I have been teaching in a traditional college or university setting for almost three decades, and, while much of my teaching has been directed toward traditional-age students, I have over the years regularly taught adult students, and more and more of my energies have been devoted to this population in recent years. Even though many college and university administrators seem oblivious to the increasing market share of adult students being garnered by the for-profit sector, no serious observer of degree programs for working adults can deny the profound impact which the for-profits are having in this area. From an investing perspective, I am mindful of Peter Lynch's maxim, "Buy what you know," and so I am always on the lookout for promising companies among the group of for-profit universities. My most recent discovery in this regard is Capella Education (CPLA).
There is much evidence to support the claim that online courses are becoming an increasingly important part of the overall mix of courses being offered at degree-granting institutions. Indeed, Eduventures, an education research and consulting firm, estimates that by 2008, the number of online students will reach approximately 2.1 million and that this figure will represent about 12% of all degree-seeking students.
This trend toward online delivery led me to take a look at Capella. What first piqued my interest is its laser-like focus. With an exclusively online delivery system, it offers primarily graduate programs in targeted professions. In this way, Capella has successfully differentiated itself within the industry, and the company believes that such differentiation will be the key to its growth. I must confess that I find the purity and simplicity of both its mission and its business model quite appealing.
Capella is accredited by the North Central Association of Colleges and Schools. Such accreditation is required in order for students to be eligible for federal financial aid. Having witnessed the accreditation process first hand, both from the point of view of an institution being reviewed as well as from the point of view of an evaluator, I can attest that gaining and keeping accreditation is a long and arduous process. This gives Capella a significant moat against potential future competition.
Revenue, net income, and diluted EPS over the last 5 years have trended as follows:
In its most recent earnings release, covering the third quarter which ended on September 30, 2007, Capella reported total enrollment of 20,268 students, of whom 17,142 or 85% are enrolled in graduate programs (45% Master's, 40% Doctoral). Total enrollment increased 24%, enrollment in Master's programs increased 31%, and enrollment in Doctoral programs increased 17%. Total revenue grew 26%, net income grew 66%, and diluted EPS grew 16%. The principal reason for the large difference in these last two figures is the 46% increase in the number of outstanding shares, an increase which is related to the initial public offering, completed in November, 2006, and a follow-on offering, completed in May, 2007. The company has a healthy balance sheet with 124.7M in cash, no long-term debt, and 134.6M in shareholders' equity.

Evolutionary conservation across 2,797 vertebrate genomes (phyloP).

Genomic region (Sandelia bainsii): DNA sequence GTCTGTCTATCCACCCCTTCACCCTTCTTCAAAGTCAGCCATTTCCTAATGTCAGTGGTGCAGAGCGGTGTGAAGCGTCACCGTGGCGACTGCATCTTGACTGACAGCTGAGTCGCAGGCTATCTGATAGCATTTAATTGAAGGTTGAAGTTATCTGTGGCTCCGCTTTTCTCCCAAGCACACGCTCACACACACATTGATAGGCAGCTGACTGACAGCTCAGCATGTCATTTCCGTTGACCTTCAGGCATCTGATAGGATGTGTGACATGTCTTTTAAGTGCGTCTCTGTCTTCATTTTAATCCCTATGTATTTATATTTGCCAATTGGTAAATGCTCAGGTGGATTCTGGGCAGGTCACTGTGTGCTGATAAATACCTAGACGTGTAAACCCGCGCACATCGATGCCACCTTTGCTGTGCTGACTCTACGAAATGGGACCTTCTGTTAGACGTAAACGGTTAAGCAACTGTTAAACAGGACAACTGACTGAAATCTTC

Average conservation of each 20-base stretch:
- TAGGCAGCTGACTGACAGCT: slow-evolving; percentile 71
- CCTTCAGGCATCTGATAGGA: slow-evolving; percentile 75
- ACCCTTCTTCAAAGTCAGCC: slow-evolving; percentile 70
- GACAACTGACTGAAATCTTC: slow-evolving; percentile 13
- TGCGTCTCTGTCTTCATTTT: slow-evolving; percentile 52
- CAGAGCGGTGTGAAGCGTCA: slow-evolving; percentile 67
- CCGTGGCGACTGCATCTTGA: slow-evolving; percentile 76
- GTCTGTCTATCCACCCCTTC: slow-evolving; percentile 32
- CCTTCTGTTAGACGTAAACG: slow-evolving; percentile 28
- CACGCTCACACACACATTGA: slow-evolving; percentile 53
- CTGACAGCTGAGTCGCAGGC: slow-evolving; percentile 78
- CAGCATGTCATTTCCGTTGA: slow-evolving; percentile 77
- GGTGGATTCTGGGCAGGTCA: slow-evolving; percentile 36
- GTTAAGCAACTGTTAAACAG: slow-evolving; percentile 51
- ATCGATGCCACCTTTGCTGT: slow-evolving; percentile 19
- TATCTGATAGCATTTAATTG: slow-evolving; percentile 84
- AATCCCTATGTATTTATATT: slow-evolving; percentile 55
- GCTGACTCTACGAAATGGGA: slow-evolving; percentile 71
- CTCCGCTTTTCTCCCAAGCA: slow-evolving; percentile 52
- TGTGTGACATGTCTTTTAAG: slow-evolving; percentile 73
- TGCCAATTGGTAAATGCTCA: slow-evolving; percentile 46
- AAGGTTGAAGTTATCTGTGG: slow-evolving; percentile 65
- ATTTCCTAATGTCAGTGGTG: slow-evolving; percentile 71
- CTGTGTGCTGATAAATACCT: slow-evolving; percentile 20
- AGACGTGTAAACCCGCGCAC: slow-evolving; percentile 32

The company has a market cap of 1.24B (corresponding to a stock price of 72.09) and an enterprise value of 1.12B. With trailing twelve month revenue of 212.9M, this gives an EV to revenue ratio of 5.3. With TTM diluted EPS sitting at 1.22, the company carries a PE of 59. Analysts are looking for growth of 25% per annum over the next 5 years yielding a PEG ratio of 2.4.
Clearly the stock is expensive, but this can be partially explained by Capella's excellent fundamentals and its strong growth prospects. In particular, Capella appears poised to experience sustained growth over a long period of time. While investors who are seeking immediate short-term gains will find Capella unattractive at current prices, those with a long-term horizon will be attracted by Capella's excellent prospects for steady long-term growth.
Online education is here to stay and there is every indication that it will continue to gain traction. Capella is beautifully poised to take advantage of this trend by utilizing an exclusively online delivery system and by focusing primarily on graduate programs. This laser-like focus with regard to the delivery system and to the educational programs offered gives Capella a significant level of differentiation from other players in the sector. It is this differentiation which forms an important cornerstone of the company's strategic plan for future growth.
Another player in the education sector to be watched is American Public Education (APEI). This regionally and nationally accredited institution provides online educational programs to approximately 25,000 adult students, more than 80% of whom are in the U.S. military and who are thereby eligible for tuition subsidies through the Department of Defense. Like Capella, American Public Education sports strong fundamentals and appears to be well-positioned to take advantage of the growing market in online education. The company has just gone public and trades on the Nasdaq under the symbol APEI.
Disclosure: The author holds a long position in CPLA.